Termination without fair hearing Invalid: Raj HC

Termination without fair hearing Invalid: Raj HC

The Rajasthan High Court recently invalidated the dismissal of a Physical Education Teacher (PET) by the State Government, emphasizing that the teacher had not been provided with a notice of a charge-sheet, nor was any inquiry conducted.

The court’s ruling highlights that employers cannot terminate employees accused of misconduct without affording them a proper opportunity for a defense and conducting a thorough inquiry.

In a single-judge bench, Justice Anoop Kumar Dhand noted: “The order was manifestly stigmatic action taken to terminate the petitioner’s service. Such action could not have been taken against the petitioner without giving him a full-fledged opportunity of hearing to defend and after holding a regular departmental inquiry.

The employer is not allowed to hire and fire, even if allegations are there against the employee with regard to any misconduct. The services cannot be given a go-by by one stroke of the pen on the ground of misconduct by casting stigma, without holding a regular inquiry in accordance with the principles of natural justice.”

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The case revolved around the petitioner’s selection for the position of Physical Education Teacher Grade-II in 1998. The petitioner’s degree had initially not been considered valid for the appointment, but a court order in 2005 directed a re-assessment of the petitioner’s merit, taking into account bonus marks for a State-level certificate. Subsequently, the petitioner received an appointment in 2006 after the verification of the documents and sports certificate.

However, in 2007, the petitioner’s service was dismissed, alleging that the documents and sports certificate were forged and fabricated. This dismissal was later withdrawn, subject to a separate inquiry. Simultaneously, the petitioner faced a criminal case but was acquitted of all charges in 2021.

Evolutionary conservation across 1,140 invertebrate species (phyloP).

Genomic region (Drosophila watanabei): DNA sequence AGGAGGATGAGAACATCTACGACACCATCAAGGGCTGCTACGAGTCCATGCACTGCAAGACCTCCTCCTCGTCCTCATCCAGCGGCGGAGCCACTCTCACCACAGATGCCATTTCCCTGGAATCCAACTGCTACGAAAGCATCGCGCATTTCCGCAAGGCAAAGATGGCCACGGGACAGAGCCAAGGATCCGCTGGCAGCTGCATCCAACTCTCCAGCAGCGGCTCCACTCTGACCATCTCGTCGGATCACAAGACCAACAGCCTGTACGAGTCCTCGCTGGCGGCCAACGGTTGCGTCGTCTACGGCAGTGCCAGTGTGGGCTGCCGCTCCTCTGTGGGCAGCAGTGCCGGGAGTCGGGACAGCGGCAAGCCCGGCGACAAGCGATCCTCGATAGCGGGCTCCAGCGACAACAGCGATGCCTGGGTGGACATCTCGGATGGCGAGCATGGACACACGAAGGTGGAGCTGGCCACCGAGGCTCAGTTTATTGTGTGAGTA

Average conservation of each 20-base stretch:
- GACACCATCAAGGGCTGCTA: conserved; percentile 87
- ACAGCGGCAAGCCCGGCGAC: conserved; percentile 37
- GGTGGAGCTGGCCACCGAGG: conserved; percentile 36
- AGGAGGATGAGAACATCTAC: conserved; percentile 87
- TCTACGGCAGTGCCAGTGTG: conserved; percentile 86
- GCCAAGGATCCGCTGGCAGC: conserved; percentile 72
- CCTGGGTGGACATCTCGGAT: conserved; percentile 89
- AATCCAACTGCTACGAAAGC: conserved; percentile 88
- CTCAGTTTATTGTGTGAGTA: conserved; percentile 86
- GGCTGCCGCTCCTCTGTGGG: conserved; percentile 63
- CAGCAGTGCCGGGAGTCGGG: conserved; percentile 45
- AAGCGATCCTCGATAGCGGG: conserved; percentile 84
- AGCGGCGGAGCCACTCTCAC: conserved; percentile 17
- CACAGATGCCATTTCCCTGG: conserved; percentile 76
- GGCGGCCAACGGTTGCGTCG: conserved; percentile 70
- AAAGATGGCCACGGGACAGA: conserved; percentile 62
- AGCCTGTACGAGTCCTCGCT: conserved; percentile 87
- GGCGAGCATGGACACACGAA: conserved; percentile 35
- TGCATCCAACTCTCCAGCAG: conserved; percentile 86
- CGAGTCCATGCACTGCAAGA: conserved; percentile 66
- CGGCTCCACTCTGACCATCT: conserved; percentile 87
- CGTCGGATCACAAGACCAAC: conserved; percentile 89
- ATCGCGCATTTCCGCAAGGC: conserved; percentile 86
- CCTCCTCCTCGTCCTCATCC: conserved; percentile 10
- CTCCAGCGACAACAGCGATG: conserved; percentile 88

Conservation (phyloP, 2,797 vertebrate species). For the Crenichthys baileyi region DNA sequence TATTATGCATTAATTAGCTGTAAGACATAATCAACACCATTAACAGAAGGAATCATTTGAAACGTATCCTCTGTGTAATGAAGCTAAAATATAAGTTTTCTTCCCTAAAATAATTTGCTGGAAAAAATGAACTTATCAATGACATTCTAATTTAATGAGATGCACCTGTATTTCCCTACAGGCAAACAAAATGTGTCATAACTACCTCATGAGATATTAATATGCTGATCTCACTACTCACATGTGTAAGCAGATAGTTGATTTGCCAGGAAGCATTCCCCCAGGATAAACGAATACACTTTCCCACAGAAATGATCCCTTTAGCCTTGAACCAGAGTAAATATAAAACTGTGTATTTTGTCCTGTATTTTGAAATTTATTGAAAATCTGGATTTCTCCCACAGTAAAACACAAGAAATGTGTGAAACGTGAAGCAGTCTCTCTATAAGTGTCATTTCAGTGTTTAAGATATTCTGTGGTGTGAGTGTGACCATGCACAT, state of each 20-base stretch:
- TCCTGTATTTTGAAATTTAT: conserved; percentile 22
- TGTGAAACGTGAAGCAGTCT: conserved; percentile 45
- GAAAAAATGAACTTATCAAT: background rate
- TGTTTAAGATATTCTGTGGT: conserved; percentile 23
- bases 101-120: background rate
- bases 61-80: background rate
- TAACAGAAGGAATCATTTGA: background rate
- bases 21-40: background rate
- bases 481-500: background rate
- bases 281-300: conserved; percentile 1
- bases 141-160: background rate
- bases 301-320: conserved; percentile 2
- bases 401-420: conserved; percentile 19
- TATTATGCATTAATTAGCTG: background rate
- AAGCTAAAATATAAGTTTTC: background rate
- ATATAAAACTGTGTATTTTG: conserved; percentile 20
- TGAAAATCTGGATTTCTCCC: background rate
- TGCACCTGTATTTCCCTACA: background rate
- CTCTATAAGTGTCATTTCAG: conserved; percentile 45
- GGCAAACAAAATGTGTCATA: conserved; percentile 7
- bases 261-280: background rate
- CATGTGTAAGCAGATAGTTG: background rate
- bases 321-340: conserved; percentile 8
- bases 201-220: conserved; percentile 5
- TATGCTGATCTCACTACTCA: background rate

The petitioner argued that the dismissal order was motivated by malice and that no notice or charge sheet was served upon him. Furthermore, he was not given an opportunity to rebut the allegations. The court highlighted that orders affecting a person’s employment must be issued following a fair and impartial process, which includes giving the individual a real and adequate opportunity to be heard.

The court cited various judgments, including those from the Supreme Court, to support the principle that a dismissal order without providing a reasonable opportunity for defense is null and void. The court underlined that the petitioner, being a permanent government employee, had the constitutional safeguard and protection of Article 311(2) of the Constitution of India. Thus, the respondents were obliged to provide him with an opportunity to defend against his proposed dismissal, which was not granted.

Consequently, the court set aside the dismissal order and granted the respondents the liberty to conduct a fresh inquiry against the petitioner in accordance with the law, to be completed within six months.

Source: lawinsider

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